ceding) who was b. in Washington Co., Pa., July 26, 1817, and d. Oct. 3, 1S63,
in Allen Co., O., to which she emigrated after the death of her husband, ]\Iar.
26, 1852. These had seven children, of whom with 5th generation.

6. Elvira Millikin'* (1), second daughter of John^ (2), b. in Richland Co., O.,
Mar. II, 1821; was m. Apr. 12, 1859, to William Post, a farmer near Ontario,
O., who was b. July 22, 1801, and d. July 22, 1873. Mrs. Post continued to
reside on the farm with her children and aged father. After the latter's death
and the marriage of her daughter, she left her home in the country and now
resides with Mrs. J. W. Hunt, her daughter, at Mansfield, O. The passing
days touch her hghtly, and she does not look her more than fourscore years.
Her faculties are unimpaired, but she feels the infirmities of age. Her chil-
dren were named as follows:

I. Clarissa Ella Post, b. in Ontario, O., Feb. 20, i860; was m. Nov. 18,
1880, to J. William Hunt, motorman, b. Aug. 31, 1845, ^^^1 resides on
Sturges Avenue, Mansfield, O. Two children.

II. Cora Alice Post, b. in Ontario, O., May 5, 1862; was m. Nov. 8, 1882,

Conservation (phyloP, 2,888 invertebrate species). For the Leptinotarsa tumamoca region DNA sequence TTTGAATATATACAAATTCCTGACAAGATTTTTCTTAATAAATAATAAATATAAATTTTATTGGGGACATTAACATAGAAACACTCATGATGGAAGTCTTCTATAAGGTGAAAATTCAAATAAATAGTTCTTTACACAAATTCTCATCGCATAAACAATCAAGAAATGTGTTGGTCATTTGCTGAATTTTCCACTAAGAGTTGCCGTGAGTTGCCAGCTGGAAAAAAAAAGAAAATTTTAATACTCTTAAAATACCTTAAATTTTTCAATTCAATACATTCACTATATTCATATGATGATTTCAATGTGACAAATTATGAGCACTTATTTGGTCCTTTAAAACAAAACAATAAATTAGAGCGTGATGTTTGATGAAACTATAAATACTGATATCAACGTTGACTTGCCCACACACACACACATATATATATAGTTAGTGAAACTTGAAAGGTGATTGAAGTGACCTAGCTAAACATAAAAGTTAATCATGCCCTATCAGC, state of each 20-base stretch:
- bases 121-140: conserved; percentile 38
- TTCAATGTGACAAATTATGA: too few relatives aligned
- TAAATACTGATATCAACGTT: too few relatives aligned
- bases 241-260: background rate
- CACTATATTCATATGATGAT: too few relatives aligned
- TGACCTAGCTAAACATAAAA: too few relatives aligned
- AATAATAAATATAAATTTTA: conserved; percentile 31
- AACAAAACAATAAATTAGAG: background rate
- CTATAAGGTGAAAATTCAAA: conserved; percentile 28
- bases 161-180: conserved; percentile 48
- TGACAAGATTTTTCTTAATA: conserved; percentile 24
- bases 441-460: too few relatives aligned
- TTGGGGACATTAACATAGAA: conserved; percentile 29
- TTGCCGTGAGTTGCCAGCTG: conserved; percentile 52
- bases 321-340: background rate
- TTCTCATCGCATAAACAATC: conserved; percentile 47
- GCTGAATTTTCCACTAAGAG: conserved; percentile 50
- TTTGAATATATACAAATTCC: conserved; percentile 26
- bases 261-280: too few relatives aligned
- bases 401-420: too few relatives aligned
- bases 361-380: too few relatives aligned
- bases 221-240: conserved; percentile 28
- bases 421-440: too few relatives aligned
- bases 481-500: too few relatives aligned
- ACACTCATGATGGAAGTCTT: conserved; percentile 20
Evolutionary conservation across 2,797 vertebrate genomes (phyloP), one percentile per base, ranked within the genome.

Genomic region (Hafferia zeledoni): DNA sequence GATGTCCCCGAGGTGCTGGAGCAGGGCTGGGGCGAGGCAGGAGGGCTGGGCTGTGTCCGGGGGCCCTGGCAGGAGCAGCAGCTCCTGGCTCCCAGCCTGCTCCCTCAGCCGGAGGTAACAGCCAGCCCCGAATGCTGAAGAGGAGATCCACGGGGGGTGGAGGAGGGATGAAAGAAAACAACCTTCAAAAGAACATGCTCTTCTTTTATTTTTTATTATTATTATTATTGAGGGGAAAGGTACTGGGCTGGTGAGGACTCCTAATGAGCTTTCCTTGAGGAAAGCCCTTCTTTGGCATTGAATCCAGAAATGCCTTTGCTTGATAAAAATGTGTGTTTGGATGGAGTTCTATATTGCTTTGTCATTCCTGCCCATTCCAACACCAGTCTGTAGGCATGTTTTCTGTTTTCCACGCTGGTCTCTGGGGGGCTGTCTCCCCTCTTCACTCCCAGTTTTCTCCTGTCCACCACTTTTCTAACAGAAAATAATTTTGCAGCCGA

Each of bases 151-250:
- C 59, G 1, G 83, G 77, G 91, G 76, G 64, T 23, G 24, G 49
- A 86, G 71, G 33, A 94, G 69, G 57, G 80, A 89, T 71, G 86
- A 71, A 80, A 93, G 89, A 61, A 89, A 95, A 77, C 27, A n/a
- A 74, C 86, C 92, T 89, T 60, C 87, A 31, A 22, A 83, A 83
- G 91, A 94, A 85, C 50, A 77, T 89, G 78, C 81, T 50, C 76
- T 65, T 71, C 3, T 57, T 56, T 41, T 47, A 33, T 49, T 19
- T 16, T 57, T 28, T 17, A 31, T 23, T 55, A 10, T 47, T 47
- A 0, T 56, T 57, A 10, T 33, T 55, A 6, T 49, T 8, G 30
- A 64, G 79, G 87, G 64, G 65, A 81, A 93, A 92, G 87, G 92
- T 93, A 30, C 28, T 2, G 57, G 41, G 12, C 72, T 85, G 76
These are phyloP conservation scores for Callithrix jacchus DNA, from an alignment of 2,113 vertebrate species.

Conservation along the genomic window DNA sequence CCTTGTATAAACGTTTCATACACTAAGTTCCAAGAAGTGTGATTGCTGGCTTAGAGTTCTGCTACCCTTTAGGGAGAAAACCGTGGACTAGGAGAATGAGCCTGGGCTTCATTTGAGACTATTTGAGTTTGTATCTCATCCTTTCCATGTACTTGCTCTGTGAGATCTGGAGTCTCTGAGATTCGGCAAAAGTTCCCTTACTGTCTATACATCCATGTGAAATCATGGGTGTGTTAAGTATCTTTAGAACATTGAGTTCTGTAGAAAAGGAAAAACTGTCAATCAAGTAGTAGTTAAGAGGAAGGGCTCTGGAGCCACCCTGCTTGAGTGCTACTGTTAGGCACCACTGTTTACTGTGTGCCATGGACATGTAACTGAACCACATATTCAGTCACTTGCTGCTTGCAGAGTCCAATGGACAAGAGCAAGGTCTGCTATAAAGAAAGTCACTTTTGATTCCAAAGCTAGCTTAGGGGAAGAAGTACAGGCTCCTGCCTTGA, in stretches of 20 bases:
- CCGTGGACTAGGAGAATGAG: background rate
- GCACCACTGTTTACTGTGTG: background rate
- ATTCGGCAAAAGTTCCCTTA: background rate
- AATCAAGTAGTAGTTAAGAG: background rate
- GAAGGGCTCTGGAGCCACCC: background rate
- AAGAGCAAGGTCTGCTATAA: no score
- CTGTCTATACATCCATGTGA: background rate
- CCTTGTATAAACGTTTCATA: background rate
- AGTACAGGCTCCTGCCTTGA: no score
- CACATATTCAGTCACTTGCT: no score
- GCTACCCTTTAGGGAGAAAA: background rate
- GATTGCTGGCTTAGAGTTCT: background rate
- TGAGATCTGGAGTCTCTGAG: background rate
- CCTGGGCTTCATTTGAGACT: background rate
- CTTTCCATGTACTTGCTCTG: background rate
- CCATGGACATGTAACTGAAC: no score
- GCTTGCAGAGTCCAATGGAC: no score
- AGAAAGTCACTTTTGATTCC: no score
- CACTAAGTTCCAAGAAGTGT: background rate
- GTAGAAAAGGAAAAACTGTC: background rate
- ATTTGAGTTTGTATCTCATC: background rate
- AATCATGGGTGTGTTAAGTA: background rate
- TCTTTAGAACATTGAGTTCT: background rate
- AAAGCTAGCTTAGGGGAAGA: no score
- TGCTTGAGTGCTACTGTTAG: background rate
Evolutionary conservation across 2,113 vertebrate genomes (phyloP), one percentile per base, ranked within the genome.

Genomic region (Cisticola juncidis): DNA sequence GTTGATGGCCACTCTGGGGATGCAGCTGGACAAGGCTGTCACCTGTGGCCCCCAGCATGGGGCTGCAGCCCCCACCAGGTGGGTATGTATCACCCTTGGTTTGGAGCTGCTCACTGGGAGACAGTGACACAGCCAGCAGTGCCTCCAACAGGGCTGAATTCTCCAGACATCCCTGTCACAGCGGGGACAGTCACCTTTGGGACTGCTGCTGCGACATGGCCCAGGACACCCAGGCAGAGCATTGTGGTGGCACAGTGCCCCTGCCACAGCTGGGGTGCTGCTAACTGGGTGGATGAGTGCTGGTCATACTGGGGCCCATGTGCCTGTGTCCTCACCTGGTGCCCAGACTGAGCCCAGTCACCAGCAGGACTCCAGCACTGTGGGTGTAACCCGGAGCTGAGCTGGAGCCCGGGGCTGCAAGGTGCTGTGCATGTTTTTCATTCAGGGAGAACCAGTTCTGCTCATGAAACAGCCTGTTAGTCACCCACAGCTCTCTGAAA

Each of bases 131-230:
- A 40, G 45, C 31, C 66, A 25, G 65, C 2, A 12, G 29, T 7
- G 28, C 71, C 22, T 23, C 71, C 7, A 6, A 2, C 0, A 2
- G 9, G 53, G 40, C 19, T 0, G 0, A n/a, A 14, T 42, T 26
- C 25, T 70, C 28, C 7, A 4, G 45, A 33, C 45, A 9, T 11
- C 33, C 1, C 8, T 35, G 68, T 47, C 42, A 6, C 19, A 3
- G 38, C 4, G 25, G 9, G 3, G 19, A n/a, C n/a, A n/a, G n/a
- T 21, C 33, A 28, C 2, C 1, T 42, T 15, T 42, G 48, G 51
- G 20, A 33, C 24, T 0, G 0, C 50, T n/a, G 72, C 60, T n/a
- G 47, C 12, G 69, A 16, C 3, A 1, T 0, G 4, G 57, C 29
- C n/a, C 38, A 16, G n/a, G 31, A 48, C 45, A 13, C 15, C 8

to John M. Ritter, Mansfield, O. They have four children.

CHILDREN OF SAMXTEL AND MARY HUNTER.

1. Hannah Millikin'' (1), eldest daughter of SamueP (2), b. Sept. 20, 1814;
was m. to William Anderson and d. May 20, 1834.

2. Caroline Millikin^ (1), second daughter of SamueP (2), b. Jan. 11, 1817; d.
Feb. 2, 1818.

3. James Hunter Millikin* (7), eldest son of SamueP (2), was b. in Middletown
(ten miles from Hamilton), Butler Co., O., Oct, 13, 1818; m. Emily S. McGin-
Nis, daughter of Robert M. Gilkerson and EUzabeth McGinnis, near Montezuma,
Ind., Aug. 10, 1853; she was b. Feb. 28, 1835, and d. at Decatur, III., Dec. 20,
1893. ^Ir. Millikin d. Mar. i, 1890, at Decatur, 111., of old age and a rheumatic
condition. He had not consulted a physician for over fifty years, being blessed
with good health and a vigorous constitution; he was worn out. He was strictly
moral; a "teetotaler" and a model man in his family. His height was full six
feet and his weight from 250 to 260 pounds. He never used spectacles and was



MILUKJXS OF WASHINGTON COUNTY, TA. 389



not gray until seventy. Walked with the erectness and precision of a niilitarv
cadet until near eighty. He was passionately fond of music and a fine violinist.
Was often called "Bismarck" and "Colonel" because of his dignified hearing
and graceful carriage. Wrote a remarkably beautiful and characteristic hand
and was an e.xpert bookkeeper; but was in the grain business the greater part